–Who will be the new Industry Minister?
Among industry analysts, there is a general consensus that Tony Clement has done a fine job in this position. He oversaw the 2008 spectrum auction that brought in new wireless carriers, persuaded the cabinet to over-rule the Canadian Radio-television and Telecommunications Commission (CRTC) when it said Wind Mobile's parent, Globalive Wireless Management, wasn't controlled by Canadians, stickhandled the resulting problem with foreign telecom ownership rules by presenting three options and was on the verge of announcing a national digital strategy before the election was called.
There have been no slips at Industry — unless the Supreme Court overturns Globalive decision. But first the Federal Appeal Court will have its say. (Arguments will be made later this month).
Now Harper has to decide if he wants stability at Industry as it formulates investment policy, or if he should he reward Clement for his efforts with a bigger portfolio. Clement has been mum. In an interview during the campaign he said his future is in Harper's hands — he will do as the leader wishes.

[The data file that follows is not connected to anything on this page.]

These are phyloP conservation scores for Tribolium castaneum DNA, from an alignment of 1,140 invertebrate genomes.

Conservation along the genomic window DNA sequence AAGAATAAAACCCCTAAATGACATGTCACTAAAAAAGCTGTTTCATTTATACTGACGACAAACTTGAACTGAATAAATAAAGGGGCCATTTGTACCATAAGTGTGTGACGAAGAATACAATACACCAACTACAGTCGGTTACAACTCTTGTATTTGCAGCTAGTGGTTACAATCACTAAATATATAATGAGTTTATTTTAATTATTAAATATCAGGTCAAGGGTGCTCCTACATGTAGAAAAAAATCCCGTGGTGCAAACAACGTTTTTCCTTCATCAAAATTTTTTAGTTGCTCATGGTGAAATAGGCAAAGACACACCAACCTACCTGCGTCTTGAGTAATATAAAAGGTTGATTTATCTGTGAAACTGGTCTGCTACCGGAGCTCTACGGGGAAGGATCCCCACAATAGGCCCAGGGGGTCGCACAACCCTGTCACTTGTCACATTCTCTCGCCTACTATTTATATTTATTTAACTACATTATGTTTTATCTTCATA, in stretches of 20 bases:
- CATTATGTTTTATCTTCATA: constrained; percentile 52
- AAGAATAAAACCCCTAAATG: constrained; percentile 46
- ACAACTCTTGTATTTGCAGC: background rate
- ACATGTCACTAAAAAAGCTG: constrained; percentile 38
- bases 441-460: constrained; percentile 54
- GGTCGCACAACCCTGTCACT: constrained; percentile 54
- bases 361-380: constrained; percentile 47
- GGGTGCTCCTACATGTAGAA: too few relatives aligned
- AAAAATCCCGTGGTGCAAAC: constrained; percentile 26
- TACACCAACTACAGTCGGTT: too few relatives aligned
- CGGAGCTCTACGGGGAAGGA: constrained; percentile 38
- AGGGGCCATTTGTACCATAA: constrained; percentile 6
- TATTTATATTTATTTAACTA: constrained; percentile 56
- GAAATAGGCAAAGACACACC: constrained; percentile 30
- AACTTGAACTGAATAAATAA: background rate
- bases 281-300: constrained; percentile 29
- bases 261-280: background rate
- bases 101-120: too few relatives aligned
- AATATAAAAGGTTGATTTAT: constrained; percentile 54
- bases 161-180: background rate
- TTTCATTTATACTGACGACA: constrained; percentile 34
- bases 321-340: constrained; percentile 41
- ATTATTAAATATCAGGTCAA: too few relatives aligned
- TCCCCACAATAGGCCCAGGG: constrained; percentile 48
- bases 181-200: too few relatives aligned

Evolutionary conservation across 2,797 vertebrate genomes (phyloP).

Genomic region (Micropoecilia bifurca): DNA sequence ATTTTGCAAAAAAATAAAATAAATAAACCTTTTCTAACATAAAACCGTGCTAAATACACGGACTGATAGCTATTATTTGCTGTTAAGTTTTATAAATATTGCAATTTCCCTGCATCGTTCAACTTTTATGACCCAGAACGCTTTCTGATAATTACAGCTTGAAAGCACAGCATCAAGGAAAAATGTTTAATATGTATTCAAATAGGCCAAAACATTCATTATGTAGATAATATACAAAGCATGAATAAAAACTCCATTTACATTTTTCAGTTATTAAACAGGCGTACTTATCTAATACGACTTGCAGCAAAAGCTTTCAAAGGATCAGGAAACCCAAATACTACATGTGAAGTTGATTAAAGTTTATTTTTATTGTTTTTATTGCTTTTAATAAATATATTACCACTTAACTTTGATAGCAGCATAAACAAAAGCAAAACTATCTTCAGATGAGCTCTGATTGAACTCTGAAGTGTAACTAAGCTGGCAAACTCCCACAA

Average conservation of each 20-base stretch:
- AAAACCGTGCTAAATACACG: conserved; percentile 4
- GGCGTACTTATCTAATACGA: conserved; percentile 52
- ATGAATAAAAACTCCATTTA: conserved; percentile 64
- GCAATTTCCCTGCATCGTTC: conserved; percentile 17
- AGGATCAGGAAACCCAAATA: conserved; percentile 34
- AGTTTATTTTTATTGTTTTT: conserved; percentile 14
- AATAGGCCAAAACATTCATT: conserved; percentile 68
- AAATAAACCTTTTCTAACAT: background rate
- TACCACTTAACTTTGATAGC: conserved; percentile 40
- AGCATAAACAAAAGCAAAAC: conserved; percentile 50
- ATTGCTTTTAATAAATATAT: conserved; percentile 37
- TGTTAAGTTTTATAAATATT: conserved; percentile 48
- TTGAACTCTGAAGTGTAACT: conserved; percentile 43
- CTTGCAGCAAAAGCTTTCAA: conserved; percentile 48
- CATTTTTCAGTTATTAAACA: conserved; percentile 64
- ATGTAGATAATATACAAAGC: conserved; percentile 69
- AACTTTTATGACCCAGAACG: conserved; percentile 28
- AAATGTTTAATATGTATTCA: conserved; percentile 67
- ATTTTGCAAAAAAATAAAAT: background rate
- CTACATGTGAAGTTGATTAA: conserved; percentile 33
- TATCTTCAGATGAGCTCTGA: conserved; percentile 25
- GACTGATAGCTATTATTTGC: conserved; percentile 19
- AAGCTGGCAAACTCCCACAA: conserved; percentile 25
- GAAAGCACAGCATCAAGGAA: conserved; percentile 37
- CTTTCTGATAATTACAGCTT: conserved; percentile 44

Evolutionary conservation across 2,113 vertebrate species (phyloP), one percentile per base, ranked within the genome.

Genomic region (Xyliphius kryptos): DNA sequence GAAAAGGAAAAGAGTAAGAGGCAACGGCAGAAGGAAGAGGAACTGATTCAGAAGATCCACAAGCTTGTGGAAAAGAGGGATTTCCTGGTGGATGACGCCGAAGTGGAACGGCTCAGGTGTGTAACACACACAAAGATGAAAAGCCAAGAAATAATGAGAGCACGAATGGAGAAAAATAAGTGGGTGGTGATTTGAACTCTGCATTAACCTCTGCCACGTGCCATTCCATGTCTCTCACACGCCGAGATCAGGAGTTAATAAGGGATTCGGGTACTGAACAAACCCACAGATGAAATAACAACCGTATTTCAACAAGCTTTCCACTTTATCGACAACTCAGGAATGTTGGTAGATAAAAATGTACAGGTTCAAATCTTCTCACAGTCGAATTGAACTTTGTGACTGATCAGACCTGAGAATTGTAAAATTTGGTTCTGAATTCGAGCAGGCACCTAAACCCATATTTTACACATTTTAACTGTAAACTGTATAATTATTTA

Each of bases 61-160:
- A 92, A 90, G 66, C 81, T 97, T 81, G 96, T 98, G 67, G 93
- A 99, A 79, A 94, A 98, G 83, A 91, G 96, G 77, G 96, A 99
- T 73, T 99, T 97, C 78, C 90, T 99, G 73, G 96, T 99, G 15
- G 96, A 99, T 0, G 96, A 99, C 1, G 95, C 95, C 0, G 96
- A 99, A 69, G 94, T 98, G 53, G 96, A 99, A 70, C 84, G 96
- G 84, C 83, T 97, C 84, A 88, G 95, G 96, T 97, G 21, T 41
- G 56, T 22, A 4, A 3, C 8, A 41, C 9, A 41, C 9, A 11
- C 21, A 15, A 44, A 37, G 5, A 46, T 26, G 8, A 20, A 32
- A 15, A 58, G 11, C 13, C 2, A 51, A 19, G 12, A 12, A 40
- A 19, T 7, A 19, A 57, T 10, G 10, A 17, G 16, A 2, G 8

Had the Tories faced another minority, Harper might have wanted to keep Clement at Industry, at least for a year. Now, if Clement wants to move, the PM will oblige.
–When will the digital strategy be released?
This is a straightforward: Before the election was called Clement was set to announce the government's policy Monday at the Canada 3.0 conference in Stratford, Ont. Even if a new Industry Minister is appointed, it's highly unlikely a new review will be ordered of a previously-approved cabinet strategy. Common sense suggests the digital policy will be revealed shortly, followed by legislation.
–What's the status of foreign telecom ownership reform?
The Harper government has tied this to the rules it has to set for the upcoming 700 Mhz and 2100 Mhz spectrum auctions — and rightly so. Having spent hundreds of millions of dollars on spectrum in 2008, some new carriers will need their coffers refreshed for the next auction. Quebecor's Videotron cable and wireless division will have no trouble raising money, but pure plays such as Globalive, Mobilicity and Public Mobile might.
Or will they? Mobilicity just announced that it raised $215 million from private equity, which is around what it paid for spectrum in 2008. That could be its war chest for the future. If Moblicity can go to private investors, why can't Globalive?
Again, had the Conservatives faced a minority it might have been timid — deciding to raise the investment limit slightly. Now it has the freedom to be bold, raising the foreign telecom investment limit for carriers only (not broadcasters) with a small amout of market share for, say, five years, then opening the doors completely after that.